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HomePediatrics: Genetics and Metabolic DiseaseGenetics of Tarui Disease (Glycogen-Storage Disease Type VII or Phosphofructokinase Deficiency)

Genetics of Tarui Disease (Glycogen-Storage Disease Type VII or Phosphofructokinase Deficiency)

Background

In 1965, Tarui presented the first description of phosphofructokinase (PFK) deficiency in 3 adult siblings (born to consanguineous parents) with exercise intolerance and easy fatigability.
Increased muscle glycogen content and high levels of hexose monophosphates were noted. In vitro assays using patient muscle specimens revealed almost undetectable PFK enzyme activity, and patient blood samples exhibited erythrocyte PFK activity at about 50% of normal activity. Tarui disease (ie, glycogen-storage disease type VII) has since been described in more than 100 patients worldwide.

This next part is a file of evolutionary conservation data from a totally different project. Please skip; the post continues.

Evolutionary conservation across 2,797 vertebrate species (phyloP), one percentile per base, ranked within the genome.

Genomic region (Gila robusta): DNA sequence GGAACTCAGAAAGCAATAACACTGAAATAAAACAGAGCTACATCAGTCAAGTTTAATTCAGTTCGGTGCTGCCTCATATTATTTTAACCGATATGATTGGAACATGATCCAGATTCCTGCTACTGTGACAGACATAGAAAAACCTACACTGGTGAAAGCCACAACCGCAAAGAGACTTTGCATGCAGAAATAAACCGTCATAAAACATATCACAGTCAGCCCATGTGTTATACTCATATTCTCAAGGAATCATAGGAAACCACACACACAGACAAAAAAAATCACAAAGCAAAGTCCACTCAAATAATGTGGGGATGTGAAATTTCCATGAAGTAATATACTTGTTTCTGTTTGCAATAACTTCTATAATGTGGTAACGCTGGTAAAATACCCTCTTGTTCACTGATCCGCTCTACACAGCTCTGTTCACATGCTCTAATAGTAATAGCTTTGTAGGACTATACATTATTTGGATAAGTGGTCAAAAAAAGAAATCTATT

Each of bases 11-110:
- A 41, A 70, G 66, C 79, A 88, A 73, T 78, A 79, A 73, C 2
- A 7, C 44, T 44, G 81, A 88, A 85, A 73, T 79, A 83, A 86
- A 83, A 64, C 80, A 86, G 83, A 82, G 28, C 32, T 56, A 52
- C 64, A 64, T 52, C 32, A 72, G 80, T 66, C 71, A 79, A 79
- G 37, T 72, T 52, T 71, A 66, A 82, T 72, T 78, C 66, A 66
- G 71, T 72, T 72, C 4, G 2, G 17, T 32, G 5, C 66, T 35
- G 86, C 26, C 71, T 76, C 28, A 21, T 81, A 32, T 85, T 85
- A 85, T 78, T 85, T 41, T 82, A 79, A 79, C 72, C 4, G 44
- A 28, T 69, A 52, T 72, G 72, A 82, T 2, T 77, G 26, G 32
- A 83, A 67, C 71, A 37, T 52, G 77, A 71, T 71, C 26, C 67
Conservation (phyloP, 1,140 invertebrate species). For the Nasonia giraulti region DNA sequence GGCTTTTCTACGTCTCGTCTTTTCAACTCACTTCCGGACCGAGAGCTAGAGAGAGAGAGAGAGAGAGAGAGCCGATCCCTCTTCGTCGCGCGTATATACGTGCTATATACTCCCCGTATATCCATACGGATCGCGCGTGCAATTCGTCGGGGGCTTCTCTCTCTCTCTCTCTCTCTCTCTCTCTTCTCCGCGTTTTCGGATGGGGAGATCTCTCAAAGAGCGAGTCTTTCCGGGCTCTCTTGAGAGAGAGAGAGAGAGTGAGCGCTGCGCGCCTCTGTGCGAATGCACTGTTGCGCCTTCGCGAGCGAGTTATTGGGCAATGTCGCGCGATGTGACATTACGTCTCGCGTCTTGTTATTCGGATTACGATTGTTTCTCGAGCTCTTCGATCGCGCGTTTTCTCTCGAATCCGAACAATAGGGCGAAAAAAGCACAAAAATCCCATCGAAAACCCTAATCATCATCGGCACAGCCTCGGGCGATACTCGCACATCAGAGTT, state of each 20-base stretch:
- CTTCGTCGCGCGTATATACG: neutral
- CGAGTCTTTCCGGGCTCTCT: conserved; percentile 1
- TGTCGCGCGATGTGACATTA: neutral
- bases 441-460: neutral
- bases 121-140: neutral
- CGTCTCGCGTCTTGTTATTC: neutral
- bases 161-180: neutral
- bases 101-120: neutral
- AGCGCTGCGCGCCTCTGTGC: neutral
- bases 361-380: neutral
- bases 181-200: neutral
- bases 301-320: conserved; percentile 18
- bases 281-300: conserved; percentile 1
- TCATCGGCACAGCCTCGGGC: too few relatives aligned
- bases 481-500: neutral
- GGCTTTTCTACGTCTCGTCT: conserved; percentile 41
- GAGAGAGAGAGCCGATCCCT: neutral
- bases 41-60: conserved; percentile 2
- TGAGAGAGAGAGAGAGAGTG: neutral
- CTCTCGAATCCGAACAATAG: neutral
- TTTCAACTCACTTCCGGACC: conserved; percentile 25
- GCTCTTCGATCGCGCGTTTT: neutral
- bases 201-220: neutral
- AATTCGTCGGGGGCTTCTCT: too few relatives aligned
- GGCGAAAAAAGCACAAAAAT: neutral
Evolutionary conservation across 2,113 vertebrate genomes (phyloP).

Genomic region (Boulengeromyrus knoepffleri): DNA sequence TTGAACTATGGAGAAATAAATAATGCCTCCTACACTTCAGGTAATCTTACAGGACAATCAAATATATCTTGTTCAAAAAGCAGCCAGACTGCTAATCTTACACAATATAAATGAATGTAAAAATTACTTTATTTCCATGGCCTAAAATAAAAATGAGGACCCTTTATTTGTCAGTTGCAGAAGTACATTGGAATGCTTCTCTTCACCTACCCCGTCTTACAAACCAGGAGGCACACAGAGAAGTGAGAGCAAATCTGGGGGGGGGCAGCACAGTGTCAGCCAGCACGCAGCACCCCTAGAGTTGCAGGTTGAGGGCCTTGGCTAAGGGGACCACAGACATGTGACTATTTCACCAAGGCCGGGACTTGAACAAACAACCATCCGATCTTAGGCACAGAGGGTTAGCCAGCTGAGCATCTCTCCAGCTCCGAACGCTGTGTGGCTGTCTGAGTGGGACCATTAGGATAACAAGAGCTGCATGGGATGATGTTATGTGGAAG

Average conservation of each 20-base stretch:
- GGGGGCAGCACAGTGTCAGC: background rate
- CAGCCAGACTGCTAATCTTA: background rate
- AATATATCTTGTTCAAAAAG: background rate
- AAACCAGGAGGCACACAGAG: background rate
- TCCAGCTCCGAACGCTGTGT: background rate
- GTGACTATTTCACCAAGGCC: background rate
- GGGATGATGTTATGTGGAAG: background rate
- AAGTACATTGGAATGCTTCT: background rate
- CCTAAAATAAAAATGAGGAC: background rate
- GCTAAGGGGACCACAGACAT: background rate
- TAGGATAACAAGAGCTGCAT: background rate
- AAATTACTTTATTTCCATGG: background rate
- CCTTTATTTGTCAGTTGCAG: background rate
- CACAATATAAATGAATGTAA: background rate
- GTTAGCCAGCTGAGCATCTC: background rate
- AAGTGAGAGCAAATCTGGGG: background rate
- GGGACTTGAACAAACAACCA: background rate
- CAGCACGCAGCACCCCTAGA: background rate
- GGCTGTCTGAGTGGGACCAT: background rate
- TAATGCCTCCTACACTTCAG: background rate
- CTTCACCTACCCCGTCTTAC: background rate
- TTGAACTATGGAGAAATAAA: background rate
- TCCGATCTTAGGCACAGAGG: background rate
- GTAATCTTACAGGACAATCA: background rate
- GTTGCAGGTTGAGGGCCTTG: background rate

Clinical history defines the 4 subtypes of Tarui disease, which include classic, infantile onset, late onset, and a hemolytic form. Symptoms of classic Tarui disease include exercise intolerance, fatigue, and myoglobinuria. Symptoms of infantile-onset Tarui disease may include hypotonia, myopathy, psychomotor retardation, cataracts, joint contractures, and death during childhood. Patients with late-onset Tarui disease may present in adulthood with progressive muscle weakness. Patients with the hemolytic form of Tarui disease do not present with muscle symptoms but rather exhibit nonspherocytic hemolytic anemia.

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